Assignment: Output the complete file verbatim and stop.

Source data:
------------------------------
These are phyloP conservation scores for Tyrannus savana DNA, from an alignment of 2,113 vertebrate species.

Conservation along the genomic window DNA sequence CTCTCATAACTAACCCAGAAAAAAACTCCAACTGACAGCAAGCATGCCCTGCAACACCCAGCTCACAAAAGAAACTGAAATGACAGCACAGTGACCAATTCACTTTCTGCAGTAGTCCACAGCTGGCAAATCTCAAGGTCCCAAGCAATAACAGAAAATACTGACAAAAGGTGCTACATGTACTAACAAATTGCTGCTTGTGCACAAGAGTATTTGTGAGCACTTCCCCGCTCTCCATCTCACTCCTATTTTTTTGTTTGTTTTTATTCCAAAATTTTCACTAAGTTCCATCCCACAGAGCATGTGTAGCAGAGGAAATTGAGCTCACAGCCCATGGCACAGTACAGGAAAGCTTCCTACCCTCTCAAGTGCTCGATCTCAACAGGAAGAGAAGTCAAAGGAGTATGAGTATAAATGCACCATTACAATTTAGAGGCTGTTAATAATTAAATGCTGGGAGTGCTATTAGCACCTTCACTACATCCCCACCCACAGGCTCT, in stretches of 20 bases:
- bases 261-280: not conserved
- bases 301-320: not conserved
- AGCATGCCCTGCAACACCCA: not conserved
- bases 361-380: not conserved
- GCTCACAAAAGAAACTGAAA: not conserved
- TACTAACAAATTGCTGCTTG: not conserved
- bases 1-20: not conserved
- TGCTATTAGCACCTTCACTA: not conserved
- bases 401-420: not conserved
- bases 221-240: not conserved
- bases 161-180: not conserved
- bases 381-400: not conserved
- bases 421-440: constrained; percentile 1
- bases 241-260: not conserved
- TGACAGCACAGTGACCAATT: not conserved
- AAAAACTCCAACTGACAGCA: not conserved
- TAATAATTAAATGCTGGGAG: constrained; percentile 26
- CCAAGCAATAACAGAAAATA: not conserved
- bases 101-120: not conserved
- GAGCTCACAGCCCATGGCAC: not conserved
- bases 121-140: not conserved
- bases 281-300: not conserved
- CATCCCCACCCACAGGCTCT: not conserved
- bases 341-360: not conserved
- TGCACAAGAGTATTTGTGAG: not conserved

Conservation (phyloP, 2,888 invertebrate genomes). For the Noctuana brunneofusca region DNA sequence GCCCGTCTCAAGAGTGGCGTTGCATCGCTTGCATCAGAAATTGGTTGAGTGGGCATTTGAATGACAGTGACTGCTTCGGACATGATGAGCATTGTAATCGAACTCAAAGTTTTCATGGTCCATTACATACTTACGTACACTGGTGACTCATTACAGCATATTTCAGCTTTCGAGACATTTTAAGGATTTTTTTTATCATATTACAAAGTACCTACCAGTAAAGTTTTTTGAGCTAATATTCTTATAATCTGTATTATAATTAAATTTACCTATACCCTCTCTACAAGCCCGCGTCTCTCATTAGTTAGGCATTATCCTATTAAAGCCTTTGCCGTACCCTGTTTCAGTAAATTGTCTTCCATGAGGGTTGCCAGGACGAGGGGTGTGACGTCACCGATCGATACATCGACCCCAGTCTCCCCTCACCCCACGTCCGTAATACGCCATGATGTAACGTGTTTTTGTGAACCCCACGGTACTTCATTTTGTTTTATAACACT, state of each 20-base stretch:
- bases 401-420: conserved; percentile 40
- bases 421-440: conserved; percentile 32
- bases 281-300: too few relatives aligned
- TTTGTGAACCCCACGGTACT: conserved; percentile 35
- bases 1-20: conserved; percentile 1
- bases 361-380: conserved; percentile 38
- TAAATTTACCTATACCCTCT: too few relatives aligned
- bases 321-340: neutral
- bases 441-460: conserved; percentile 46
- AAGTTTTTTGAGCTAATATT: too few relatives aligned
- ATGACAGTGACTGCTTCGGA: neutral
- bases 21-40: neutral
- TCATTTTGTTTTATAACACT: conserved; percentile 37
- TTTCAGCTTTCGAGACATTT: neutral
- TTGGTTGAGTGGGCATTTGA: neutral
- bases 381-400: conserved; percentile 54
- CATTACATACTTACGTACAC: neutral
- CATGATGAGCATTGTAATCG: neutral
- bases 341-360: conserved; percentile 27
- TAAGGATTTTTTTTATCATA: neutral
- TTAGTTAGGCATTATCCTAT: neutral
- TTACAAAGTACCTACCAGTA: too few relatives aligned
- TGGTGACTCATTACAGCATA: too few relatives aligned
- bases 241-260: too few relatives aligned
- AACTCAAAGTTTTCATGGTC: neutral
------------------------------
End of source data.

These are phyloP conservation scores for Tyrannus savana DNA, from an alignment of 2,113 vertebrate species.

Conservation along the genomic window DNA sequence CTCTCATAACTAACCCAGAAAAAAACTCCAACTGACAGCAAGCATGCCCTGCAACACCCAGCTCACAAAAGAAACTGAAATGACAGCACAGTGACCAATTCACTTTCTGCAGTAGTCCACAGCTGGCAAATCTCAAGGTCCCAAGCAATAACAGAAAATACTGACAAAAGGTGCTACATGTACTAACAAATTGCTGCTTGTGCACAAGAGTATTTGTGAGCACTTCCCCGCTCTCCATCTCACTCCTATTTTTTTGTTTGTTTTTATTCCAAAATTTTCACTAAGTTCCATCCCACAGAGCATGTGTAGCAGAGGAAATTGAGCTCACAGCCCATGGCACAGTACAGGAAAGCTTCCTACCCTCTCAAGTGCTCGATCTCAACAGGAAGAGAAGTCAAAGGAGTATGAGTATAAATGCACCATTACAATTTAGAGGCTGTTAATAATTAAATGCTGGGAGTGCTATTAGCACCTTCACTACATCCCCACCCACAGGCTCT, in stretches of 20 bases:
- bases 261-280: not conserved
- bases 301-320: not conserved
- AGCATGCCCTGCAACACCCA: not conserved
- bases 361-380: not conserved
- GCTCACAAAAGAAACTGAAA: not conserved
- TACTAACAAATTGCTGCTTG: not conserved
- bases 1-20: not conserved
- TGCTATTAGCACCTTCACTA: not conserved
- bases 401-420: not conserved
- bases 221-240: not conserved
- bases 161-180: not conserved
- bases 381-400: not conserved
- bases 421-440: constrained; percentile 1
- bases 241-260: not conserved
- TGACAGCACAGTGACCAATT: not conserved
- AAAAACTCCAACTGACAGCA: not conserved
- TAATAATTAAATGCTGGGAG: constrained; percentile 26
- CCAAGCAATAACAGAAAATA: not conserved
- bases 101-120: not conserved
- GAGCTCACAGCCCATGGCAC: not conserved
- bases 121-140: not conserved
- bases 281-300: not conserved
- CATCCCCACCCACAGGCTCT: not conserved
- bases 341-360: not conserved
- TGCACAAGAGTATTTGTGAG: not conserved

Conservation (phyloP, 2,888 invertebrate genomes). For the Noctuana brunneofusca region DNA sequence GCCCGTCTCAAGAGTGGCGTTGCATCGCTTGCATCAGAAATTGGTTGAGTGGGCATTTGAATGACAGTGACTGCTTCGGACATGATGAGCATTGTAATCGAACTCAAAGTTTTCATGGTCCATTACATACTTACGTACACTGGTGACTCATTACAGCATATTTCAGCTTTCGAGACATTTTAAGGATTTTTTTTATCATATTACAAAGTACCTACCAGTAAAGTTTTTTGAGCTAATATTCTTATAATCTGTATTATAATTAAATTTACCTATACCCTCTCTACAAGCCCGCGTCTCTCATTAGTTAGGCATTATCCTATTAAAGCCTTTGCCGTACCCTGTTTCAGTAAATTGTCTTCCATGAGGGTTGCCAGGACGAGGGGTGTGACGTCACCGATCGATACATCGACCCCAGTCTCCCCTCACCCCACGTCCGTAATACGCCATGATGTAACGTGTTTTTGTGAACCCCACGGTACTTCATTTTGTTTTATAACACT, state of each 20-base stretch:
- bases 401-420: conserved; percentile 40
- bases 421-440: conserved; percentile 32
- bases 281-300: too few relatives aligned
- TTTGTGAACCCCACGGTACT: conserved; percentile 35
- bases 1-20: conserved; percentile 1
- bases 361-380: conserved; percentile 38
- TAAATTTACCTATACCCTCT: too few relatives aligned
- bases 321-340: neutral
- bases 441-460: conserved; percentile 46
- AAGTTTTTTGAGCTAATATT: too few relatives aligned
- ATGACAGTGACTGCTTCGGA: neutral
- bases 21-40: neutral
- TCATTTTGTTTTATAACACT: conserved; percentile 37
- TTTCAGCTTTCGAGACATTT: neutral
- TTGGTTGAGTGGGCATTTGA: neutral
- bases 381-400: conserved; percentile 54
- CATTACATACTTACGTACAC: neutral
- CATGATGAGCATTGTAATCG: neutral
- bases 341-360: conserved; percentile 27
- TAAGGATTTTTTTTATCATA: neutral
- TTAGTTAGGCATTATCCTAT: neutral
- TTACAAAGTACCTACCAGTA: too few relatives aligned
- TGGTGACTCATTACAGCATA: too few relatives aligned
- bases 241-260: too few relatives aligned
- AACTCAAAGTTTTCATGGTC: neutral